I’ve seen a lot of bartenders in my day. Bartenders, as a species, tend to be a cordial and gregarious lot. In all my interactions with them, though, I’ve never seen a bar keep so happy to meet new customers and introduce people to each other as when I sat with Patti McDonald at Tucci & Fresta’s Trattoria and Bar. The 24 year industry veteran took time away from her meet-and-greet to talk to us about her life keeping bar patrons pleased.
How’d you get into bartending?
I like to say that in my first life I was a bartender and waitress, and that’s all I’ve been all my life. I love working in restaurants and working with people and behind the bar. Being in this industry is fun and exciting, it changes all the time.
Are you like a lot of people in the industry who started working in restaurants as a high school student?
Many, many years ago my grandparents had restaurants in St. Louis during Pre-Prohibition and Prohibition. In 1959, their restaurant burned down, so my grandmother went to work for other people. My family’s always been in the restaurant business so I figured that’s where I was supposed to go, and that’s what I enjoyed. I wanted to work with my parents and help out and I’ve always been intrigued by food and loved to cook.
So you prefer bartending to having your own place?
Yeah, I don’t think I’d ever want my own place. At one time I thought about it, but it’s just a lot of work. Not that I’m opposed to work, but it’s a different animal. It’s not as much fun when you become an owner because you have to worry about the business side of it. Is the economy bad? Are people stealing from you? Can you pay your bills? That takes the fun out of it. I want to come to work and have a good time.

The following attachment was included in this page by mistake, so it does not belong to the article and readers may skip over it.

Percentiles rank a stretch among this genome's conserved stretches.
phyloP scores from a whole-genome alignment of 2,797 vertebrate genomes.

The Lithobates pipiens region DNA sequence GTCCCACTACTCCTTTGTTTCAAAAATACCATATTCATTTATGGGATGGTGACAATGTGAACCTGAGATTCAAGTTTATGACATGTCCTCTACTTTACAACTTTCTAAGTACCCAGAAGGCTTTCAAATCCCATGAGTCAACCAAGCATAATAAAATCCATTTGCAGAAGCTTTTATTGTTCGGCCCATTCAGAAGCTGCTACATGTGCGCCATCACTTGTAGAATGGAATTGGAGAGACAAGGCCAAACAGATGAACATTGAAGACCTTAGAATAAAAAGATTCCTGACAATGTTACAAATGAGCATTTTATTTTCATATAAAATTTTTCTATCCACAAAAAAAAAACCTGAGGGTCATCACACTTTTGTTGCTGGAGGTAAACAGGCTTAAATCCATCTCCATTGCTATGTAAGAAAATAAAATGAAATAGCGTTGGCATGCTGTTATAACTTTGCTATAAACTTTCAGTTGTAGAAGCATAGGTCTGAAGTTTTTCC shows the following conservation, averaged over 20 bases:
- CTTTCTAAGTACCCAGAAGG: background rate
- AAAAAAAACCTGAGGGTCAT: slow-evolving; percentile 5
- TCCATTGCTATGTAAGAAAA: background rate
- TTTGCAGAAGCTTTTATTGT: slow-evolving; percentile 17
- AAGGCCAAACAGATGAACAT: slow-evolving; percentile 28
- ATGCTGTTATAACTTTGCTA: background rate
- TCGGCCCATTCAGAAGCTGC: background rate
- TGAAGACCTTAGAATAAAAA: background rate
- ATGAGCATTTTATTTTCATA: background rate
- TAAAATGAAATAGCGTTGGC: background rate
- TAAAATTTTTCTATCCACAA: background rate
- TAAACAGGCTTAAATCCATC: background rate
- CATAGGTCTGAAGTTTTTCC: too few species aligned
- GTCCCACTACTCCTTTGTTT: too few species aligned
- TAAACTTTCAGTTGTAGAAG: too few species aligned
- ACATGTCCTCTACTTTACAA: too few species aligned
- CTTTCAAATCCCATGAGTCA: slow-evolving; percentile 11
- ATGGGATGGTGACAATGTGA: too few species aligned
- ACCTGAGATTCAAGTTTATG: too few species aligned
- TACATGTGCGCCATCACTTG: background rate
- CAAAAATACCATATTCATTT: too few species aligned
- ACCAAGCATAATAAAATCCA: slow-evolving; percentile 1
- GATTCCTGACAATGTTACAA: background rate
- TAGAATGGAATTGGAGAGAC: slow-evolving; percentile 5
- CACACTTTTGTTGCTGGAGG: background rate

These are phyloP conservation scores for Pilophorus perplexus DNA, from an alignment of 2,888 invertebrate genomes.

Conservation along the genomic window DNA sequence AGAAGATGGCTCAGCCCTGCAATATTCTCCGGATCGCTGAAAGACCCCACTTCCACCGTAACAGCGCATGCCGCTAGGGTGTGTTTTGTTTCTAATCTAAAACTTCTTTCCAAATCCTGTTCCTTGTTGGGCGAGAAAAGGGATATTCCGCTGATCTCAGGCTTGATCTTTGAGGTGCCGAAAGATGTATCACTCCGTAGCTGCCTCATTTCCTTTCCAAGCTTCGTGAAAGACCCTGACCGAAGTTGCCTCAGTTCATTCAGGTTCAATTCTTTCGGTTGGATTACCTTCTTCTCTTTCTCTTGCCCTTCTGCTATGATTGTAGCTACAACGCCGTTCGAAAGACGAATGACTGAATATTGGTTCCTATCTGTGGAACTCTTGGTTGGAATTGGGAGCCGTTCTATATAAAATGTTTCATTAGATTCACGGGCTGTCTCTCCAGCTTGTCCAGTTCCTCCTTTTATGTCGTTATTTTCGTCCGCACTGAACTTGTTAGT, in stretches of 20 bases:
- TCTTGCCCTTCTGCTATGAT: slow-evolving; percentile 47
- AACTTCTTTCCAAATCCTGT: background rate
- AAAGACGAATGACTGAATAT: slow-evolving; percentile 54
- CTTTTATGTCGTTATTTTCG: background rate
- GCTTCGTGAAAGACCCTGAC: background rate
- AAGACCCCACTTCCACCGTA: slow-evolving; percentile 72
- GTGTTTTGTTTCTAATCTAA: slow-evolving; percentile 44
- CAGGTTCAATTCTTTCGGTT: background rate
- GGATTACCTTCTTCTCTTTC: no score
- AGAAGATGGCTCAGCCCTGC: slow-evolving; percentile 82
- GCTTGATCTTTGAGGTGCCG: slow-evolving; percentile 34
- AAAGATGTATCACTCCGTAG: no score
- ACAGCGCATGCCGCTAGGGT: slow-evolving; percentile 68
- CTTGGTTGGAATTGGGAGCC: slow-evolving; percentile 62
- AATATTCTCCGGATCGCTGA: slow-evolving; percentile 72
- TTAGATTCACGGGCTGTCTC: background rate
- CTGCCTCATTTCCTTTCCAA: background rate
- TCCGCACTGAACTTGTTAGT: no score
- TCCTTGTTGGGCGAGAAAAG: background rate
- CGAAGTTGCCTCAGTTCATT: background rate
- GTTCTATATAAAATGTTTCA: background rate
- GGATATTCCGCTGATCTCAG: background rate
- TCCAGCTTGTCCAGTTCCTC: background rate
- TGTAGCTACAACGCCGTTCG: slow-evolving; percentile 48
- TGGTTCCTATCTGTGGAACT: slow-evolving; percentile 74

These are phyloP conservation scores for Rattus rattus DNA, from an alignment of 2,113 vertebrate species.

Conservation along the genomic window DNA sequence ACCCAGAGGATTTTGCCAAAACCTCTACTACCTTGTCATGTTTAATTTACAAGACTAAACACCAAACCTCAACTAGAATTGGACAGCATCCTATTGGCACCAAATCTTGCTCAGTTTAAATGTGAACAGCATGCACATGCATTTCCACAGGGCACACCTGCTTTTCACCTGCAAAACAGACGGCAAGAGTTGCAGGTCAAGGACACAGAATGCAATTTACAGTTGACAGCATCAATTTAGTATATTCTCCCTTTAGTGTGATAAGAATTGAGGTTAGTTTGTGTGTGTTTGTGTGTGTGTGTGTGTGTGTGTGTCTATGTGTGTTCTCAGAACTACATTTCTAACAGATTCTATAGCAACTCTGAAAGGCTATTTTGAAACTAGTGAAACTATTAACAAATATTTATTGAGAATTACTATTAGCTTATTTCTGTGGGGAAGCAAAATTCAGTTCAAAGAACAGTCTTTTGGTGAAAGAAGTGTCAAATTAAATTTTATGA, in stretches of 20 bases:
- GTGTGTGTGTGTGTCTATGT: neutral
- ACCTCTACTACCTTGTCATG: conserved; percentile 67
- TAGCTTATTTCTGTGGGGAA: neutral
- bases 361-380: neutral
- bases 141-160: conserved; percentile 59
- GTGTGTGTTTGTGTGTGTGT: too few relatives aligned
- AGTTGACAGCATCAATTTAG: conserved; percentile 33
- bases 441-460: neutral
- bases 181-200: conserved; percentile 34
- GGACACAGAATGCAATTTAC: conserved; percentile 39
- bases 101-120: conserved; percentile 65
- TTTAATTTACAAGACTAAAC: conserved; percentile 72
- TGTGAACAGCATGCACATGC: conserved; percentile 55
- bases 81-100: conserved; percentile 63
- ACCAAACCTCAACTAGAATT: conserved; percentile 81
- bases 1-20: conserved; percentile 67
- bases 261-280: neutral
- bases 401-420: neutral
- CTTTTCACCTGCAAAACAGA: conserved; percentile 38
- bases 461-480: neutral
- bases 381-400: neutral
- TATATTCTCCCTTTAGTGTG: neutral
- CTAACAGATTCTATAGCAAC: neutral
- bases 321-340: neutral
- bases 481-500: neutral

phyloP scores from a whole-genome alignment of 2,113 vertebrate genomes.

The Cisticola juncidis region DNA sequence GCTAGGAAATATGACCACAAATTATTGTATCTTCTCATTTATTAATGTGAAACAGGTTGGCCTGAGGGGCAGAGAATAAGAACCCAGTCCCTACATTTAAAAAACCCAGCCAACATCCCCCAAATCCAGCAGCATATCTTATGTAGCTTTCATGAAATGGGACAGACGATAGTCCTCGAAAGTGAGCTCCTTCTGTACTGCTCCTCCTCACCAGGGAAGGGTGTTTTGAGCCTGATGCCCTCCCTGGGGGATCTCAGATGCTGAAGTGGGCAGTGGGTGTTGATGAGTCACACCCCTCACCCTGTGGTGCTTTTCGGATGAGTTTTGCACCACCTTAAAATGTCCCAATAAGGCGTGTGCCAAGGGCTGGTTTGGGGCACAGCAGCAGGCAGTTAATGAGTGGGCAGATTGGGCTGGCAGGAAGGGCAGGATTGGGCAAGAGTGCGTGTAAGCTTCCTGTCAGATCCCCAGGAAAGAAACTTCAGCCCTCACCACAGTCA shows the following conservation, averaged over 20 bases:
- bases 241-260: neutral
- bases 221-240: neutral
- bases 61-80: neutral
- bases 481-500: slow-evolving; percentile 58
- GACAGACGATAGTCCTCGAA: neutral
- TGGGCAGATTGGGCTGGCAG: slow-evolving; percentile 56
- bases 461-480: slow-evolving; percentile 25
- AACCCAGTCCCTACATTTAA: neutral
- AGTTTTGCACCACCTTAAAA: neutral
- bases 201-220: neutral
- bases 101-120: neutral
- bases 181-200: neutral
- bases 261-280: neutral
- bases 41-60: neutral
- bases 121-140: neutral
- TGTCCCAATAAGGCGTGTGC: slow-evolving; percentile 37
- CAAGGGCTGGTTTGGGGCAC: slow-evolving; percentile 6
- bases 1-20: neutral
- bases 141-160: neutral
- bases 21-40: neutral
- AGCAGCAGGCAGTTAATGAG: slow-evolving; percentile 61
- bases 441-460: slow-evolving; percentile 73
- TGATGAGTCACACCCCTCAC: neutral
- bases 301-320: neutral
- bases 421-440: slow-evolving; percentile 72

You’ve been doing this for a while; do you think the business has changed any?
I take pride in what I do and it’s a career. The cool thing today is that a lot more bartenders are doing that. In Europe it’s always been [seen as] a career where you were very proud of what you do. In the United States, though, it was always [done] “until I get my real job”, but somewhere along the way it became a career we take pride in.
Why do you think that’s happened?
I don’t know. It’s certainly not for everybody. I think people realized you can make a very good living in this industry, and if you like people it’s a good, fun business.
What makes you a good bartender?
Well, I enjoy what I do. I think I’m attentive and I care what [the patron] wants and what their needs are. I like to talk to people, and I think sometimes when people come to a bar they need to talk to somebody. They need a break or social interaction [and I can give them that].
Why is Tucci & Fresta’s special?
It’s a family here and I love it! The other night a customer said something to the tune of, “I’ve never seen so many people hugging in a restaurant before.” Everybody hugs everybody here. And if you don’t know someone when you come in the door, you know somebody when you leave. It’s a very friendly atmosphere and I think I love that the most. The service is very good here and [everyone’s] a professional; they’re here because they want to be. That’s kind of refreshing!